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Excerpt from the Builder and Wood-Worker, September, 1881. via Endless Sphere THIS new candidate for popular favor is the invention of Mr. G. W. Pressey, of Hammonton, N. J., and, as may be seen from the accompanying illustration, is radically different in construction from the old and “accepted” style of bicycle. Mr. Pressey has based his new departure upon the principles of health, safety and convenience and an examination and test of his new plan bicycle, as compared with the older styles, will be convincing as to the soundness of these principles and the advantages of the new system. Among these advantages may be summed up the following: The carrying wheel is held firmly in line by the frame, so the push of the rider does not throw it out of its course. The small steering wheel being in front, serves as a brace to prevent the momentum of the rider throwing him forward when the wheels are stopped or partly stopped by any obstruction, so it can be ridden safely even over logs six or eight inches in thickness. It steers and can be turned quickly, as the push of the rider does not affect the steering wheel, while in turning, a brace is formed on the outside of the circle. It is easily mounted or dismounted. The step being at the side near the saddle, the rider steps easily to and from his seat, instead of climbing up from behind as he must do with the crank machine. There is no bone shaking, both wheels being furnished with fine elastic springs, which add much to the comfort of the rider. It is easy to handle and control, and can be used by ladies in ordinary costume, while the machine is adjustable to the size of the rider, and the latter does not have to fit the machine as in the case of the old styled bicycle. All other bicycles are propelled by cranks turned by the foot, a method of propulsion now out of use in all kinds of machinery; the hand is fitted to turn a crank, the foot is not. If one tries to turn a grindstone by putting his foot on the crank, he will find the experiment a failure. On a six inch crank, a bicycler must make a muscular motion of 37 1/2 inches in order to bear down on his crank an average of less than 4 inches, full power. This is a waste of motion no bicycler can afford. The “American Star,” by the use of levers and clutches, has a continuous power, which turns the wheel entirely around with the same motion and exertion required to move the crank one-half around the old machine, enabling the rider to go faster and easier with the same amount of labor, at the same time giving independent action of the levers, the rider pushing with one foot or both, at pleasure, or setting with foot resting on pedals, which do not move unless he moves them. The name of “Star ” is given this bicycle on account of the peculiar arrangement of the wire spokes, which form a double star at the center. By this arrangement the twist of the hub, caused by the pressure of the foot on the crank or lever, is held by the tensional strength of the spoke, which is about 1,000 pounds; while, in the old wheel, the hub is mostly held in place by the bending strength or stiffness of the wire, which is only five or six pounds; the new wheel gaining by this arrangement a strength more than thirty times as great.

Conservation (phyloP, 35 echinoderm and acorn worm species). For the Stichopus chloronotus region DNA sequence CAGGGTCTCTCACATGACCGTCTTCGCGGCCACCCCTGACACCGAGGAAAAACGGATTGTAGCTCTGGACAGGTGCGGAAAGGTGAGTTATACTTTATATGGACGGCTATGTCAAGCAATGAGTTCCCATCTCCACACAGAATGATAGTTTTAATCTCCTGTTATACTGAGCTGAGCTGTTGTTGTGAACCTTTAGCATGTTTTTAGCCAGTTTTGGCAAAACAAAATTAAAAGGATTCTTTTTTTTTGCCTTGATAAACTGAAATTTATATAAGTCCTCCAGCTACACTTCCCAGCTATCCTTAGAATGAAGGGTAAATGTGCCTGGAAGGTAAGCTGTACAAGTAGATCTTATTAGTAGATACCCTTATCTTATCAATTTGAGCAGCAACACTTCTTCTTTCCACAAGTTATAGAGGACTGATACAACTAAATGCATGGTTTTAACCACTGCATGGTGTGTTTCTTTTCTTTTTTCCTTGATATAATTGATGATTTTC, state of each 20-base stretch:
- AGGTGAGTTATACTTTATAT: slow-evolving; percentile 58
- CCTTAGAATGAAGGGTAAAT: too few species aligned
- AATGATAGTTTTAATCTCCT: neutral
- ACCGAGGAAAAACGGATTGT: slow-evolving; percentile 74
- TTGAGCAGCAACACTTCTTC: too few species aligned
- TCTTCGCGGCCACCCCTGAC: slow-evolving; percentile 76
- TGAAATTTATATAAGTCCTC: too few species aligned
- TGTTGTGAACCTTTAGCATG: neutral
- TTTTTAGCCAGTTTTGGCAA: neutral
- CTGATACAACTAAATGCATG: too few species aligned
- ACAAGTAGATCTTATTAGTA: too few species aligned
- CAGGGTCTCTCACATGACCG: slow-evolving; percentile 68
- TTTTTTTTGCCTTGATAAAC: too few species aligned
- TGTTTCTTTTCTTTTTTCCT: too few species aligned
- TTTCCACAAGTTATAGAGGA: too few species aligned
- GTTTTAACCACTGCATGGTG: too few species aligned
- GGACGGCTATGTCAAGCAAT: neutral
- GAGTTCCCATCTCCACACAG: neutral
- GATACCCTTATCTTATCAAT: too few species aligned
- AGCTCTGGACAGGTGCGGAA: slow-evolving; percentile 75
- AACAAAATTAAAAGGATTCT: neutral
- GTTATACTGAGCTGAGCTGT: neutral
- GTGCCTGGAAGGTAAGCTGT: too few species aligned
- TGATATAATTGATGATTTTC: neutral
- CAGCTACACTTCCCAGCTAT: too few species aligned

The claims are neither fictitious or imaginary. At the recent Boston Bicycle Parade and Meet, in which some half dozen of “American Star” bicycles were exhibited, the great efficiency and practical merits of the new machines were plainly demonstrated to the thousands of bicyclists and visitors who were present, amply proving that the claims made for them are substantiated in actual service.
At this exhibition the new machines came into actual competition with their many rivals, and the result so clearly evinced the superiority of the “American Star,” even over the best of its predecessors, as to disarm criticism and to banish prejudice. The world moves on and the new invention of Mr. Pressey only proves that in mechanical science and genius America leads the van. The “Star” needs but to be introduced to give it the popularity it deserves, and the manufacturers, the H. B. Smith Machine Co.. ware rooms 925 Market street, Phila., will be glad to give all needed information and to receive orders for the new season now opening. 2
Want to know everything about the American Star and much more about bicycles click the link to Endless Sphere
1. Adams, Donald G. “Collecting and Restoring Antique Bicycles”, pp. 94-7
2. From Endless Sphere and – The Builder and Wood-Worker, September, 1881